Women At A Crossroads
HIV ravaged the African continent faster and earlier than any other in the world, spreading primarily through unprotected heterosexual sex. Kaolack, Senegal is a town where travellers and prostitutes converge, and HIV transmission rates have soared, especially among the prostitutes. Going beyond empirical analysis of risk/behaviour data, Women at the Crossroads tells the stories of these women in their own words.
The women portrayed keep their profession a secret from their families and friends, but abide by Senegalese law which states that prostitution is legal for those who register with the police and undergo bi-monthly health examinations. By observing one clinic's successful AIDS education campaign, anthropologist Michelle Renaud demonstrates that information presented in a culturally appropriate manner can, in fact, achieve the difficult goal of behaviour change. Although these women claim to be trapped by the social and political forces that have led them to enter prostitution, Renaud argues that they have taken control of their destinies in an inspiring fashion.
"The contributions of anthropologists to the interpretation, management, and eventual resolution of the worldwide AIDS crisis have received less popular attention than those of medical professionals, perhaps because "soft" science is viewed as irrelevant to the hoped- for medical breakthrough. This engaging book, with its emphasis on cultural context (especially local religious and health-related beliefs and practices) and its wealth of practical implications (most notably regarding male condom acceptance), belies that notion in a compelling way, through the words of sensible and courageous women involved in (legal) prostitution in Senegal, West Africa. Based on dissertation research, the book describes a remarkably successful AIDS education project under which prostitutes not only changed their own behavior but also that of their clients. There are practical ideas for AIDS prevention education here, and there is also good anthropology. Renaud used a variety of ethnogra."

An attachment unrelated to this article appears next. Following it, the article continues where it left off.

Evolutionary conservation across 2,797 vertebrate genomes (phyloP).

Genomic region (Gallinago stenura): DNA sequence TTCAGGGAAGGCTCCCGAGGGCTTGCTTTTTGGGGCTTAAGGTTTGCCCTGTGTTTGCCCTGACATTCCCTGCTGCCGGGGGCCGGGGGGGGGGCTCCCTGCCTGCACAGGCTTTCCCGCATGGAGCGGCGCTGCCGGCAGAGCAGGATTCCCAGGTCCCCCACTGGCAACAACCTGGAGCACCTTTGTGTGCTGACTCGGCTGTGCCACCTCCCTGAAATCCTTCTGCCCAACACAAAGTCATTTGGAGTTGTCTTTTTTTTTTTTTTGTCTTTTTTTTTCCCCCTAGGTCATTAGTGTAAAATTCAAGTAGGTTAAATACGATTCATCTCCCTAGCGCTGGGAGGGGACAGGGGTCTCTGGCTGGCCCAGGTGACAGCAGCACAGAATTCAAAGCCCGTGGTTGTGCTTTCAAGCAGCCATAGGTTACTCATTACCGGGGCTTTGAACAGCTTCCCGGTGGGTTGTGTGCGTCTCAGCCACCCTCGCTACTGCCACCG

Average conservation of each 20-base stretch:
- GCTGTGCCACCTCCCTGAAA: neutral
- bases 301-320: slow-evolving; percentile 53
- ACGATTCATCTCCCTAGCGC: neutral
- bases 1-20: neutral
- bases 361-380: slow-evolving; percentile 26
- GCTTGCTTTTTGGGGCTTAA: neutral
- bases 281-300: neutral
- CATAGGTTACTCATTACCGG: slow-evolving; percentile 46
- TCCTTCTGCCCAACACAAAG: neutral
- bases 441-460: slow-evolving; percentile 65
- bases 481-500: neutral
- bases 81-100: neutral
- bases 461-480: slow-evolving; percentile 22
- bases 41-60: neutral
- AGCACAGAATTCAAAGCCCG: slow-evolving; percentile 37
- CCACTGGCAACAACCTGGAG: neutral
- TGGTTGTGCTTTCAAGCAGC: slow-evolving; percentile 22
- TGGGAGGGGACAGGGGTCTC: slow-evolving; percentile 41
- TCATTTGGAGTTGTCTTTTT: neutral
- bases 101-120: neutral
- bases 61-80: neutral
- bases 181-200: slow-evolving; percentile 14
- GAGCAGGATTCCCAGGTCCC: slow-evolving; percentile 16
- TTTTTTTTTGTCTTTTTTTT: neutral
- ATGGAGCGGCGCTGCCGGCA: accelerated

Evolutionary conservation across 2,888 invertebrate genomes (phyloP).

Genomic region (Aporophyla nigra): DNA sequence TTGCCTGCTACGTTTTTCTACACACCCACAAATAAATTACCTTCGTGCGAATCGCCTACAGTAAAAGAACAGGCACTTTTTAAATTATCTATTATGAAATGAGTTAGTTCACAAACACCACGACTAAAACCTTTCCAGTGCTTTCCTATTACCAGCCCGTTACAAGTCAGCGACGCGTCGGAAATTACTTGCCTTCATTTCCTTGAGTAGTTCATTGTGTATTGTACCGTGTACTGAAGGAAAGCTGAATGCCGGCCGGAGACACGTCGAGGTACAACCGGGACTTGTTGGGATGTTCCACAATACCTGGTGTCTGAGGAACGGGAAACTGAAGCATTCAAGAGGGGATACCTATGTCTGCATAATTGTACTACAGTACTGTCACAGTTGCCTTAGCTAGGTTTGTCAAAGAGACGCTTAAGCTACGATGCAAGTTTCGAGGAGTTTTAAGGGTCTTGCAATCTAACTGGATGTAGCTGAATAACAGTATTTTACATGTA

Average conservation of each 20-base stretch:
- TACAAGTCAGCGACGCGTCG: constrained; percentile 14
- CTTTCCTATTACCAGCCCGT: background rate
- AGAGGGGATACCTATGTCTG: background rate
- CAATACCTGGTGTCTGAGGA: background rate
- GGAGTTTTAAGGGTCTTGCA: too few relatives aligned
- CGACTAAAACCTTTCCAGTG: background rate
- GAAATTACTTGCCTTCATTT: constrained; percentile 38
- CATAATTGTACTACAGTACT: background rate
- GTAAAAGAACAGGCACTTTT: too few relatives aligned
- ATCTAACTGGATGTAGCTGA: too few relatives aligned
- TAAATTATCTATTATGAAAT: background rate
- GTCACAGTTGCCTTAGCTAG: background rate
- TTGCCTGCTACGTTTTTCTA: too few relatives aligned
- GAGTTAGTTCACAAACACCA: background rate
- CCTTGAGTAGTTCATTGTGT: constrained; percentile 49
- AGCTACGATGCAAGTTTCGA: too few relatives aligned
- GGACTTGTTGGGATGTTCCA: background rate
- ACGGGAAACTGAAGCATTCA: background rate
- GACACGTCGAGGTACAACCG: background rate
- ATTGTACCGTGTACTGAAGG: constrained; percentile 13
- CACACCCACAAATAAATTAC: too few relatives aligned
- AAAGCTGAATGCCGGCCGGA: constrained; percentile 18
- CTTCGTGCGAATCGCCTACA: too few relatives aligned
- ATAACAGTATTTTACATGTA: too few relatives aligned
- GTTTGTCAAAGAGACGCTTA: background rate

"Renaud should be commended for her objective of contributing to the solution of contemporary socioeconomic problems associated with AIDS in Senegal..."
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